Friday, December 7, 2012

Traditions are changing…

Family traditions of getting together have changed over the years as beloved relatives have grown older, their circumstances have changed or they have passed on.  Each change happened of necessity but each one left me with a feeling of loss until new traditions were formed. 

I remember when I was little there would always be a picnic at GE Park with my grandma and grandpa, uncles, aunts and cousins on Daddy’s side.  In October we would drive down to Kentucky to visit with my mom’s birth family for my grandpa’s birthday, and for Thanksgiving, we would drive north to Darke County to watch the Macy’s parade and have a wonderful meal at my great aunt and uncle’s farm.
On Christmas day we would always open our presents, go to church and head to my grandma and grandpa’s (Daddy’s side) for a meal.  It was fun, all of us in their small, cozy home.  We would all sit at tables arranged in an L from the dining room into the living room.  I can still remember Grandma’s roast duck, the red hots that were always in a jar on the floor model radio and chocolate stars in the copper candy dish on the buffet.  A few of us cousins enjoyed playing a game with the city map that my grandpa had hung on the wall at the landing of the steps in the basement.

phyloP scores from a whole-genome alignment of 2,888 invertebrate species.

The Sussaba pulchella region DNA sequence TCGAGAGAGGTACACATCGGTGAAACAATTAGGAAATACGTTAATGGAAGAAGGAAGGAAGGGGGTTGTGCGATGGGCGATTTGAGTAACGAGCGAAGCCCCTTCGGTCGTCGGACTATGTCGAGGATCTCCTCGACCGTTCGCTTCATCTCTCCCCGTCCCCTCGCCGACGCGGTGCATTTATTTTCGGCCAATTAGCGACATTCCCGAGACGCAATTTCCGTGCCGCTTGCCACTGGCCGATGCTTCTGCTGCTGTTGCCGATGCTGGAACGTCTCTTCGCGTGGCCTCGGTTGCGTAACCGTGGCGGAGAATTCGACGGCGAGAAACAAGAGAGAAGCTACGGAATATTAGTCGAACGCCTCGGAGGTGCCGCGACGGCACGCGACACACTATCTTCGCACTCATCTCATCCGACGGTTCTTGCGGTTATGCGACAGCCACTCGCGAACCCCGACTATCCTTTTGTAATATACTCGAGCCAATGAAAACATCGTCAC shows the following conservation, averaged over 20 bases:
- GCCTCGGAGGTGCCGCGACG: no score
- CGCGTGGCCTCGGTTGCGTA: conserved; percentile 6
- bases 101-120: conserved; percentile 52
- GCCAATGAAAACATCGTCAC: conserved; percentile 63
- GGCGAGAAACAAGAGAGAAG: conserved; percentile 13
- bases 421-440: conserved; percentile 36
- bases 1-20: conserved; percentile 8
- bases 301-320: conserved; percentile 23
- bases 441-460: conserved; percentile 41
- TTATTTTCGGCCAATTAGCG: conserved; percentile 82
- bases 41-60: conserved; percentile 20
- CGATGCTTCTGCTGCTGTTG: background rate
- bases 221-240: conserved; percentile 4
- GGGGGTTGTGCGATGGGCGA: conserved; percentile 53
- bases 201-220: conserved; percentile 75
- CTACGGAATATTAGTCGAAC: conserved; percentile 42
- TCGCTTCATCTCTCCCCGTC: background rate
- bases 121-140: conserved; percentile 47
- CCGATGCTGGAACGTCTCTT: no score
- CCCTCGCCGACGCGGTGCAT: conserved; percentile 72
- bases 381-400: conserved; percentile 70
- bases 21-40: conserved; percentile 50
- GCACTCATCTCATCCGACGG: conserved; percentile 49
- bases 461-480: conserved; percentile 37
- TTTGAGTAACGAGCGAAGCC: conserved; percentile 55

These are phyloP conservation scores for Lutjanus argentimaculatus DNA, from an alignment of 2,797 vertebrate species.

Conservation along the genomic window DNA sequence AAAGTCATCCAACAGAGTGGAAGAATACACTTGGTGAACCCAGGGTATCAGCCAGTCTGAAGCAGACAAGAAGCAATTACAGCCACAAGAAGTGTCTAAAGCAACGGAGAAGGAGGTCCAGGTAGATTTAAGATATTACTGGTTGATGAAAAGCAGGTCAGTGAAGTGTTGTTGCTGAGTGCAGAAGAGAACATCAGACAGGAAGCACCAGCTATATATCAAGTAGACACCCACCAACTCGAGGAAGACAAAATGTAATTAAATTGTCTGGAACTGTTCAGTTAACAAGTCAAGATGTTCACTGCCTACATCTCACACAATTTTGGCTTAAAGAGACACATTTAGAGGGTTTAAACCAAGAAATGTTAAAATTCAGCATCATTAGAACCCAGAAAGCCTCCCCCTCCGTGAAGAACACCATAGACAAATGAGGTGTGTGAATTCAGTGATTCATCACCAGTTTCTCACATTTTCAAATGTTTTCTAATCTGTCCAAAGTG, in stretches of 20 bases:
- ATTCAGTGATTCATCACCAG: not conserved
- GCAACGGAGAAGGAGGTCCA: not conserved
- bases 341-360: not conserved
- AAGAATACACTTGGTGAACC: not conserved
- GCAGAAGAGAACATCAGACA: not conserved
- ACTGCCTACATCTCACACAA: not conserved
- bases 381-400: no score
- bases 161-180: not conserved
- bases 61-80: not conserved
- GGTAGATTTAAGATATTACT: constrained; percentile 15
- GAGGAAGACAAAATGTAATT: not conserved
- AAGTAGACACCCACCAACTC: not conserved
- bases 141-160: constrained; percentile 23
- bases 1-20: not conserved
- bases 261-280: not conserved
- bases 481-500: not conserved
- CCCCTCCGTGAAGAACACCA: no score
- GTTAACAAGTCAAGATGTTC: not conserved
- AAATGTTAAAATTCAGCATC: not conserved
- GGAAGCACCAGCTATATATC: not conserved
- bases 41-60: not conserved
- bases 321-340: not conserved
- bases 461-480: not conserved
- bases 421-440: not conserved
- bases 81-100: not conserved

As time passed, our summer picnics ended – I think because Grandpa retired.  My Kentucky grandpa passed so we no longer had a yearly gathering in Kentucky and our trips to Darke County ended when my great uncle, a wonderful teddy bear of a man, passed on my birthday one year and my great aunt’s health problems started soon after.
New traditions emerged even as my brothers and sister married and moved into their own homes.  Mom and Daddy took over Thanksgiving and we moved the meal to the Sunday before so that my siblings could go to their in-laws on the holiday.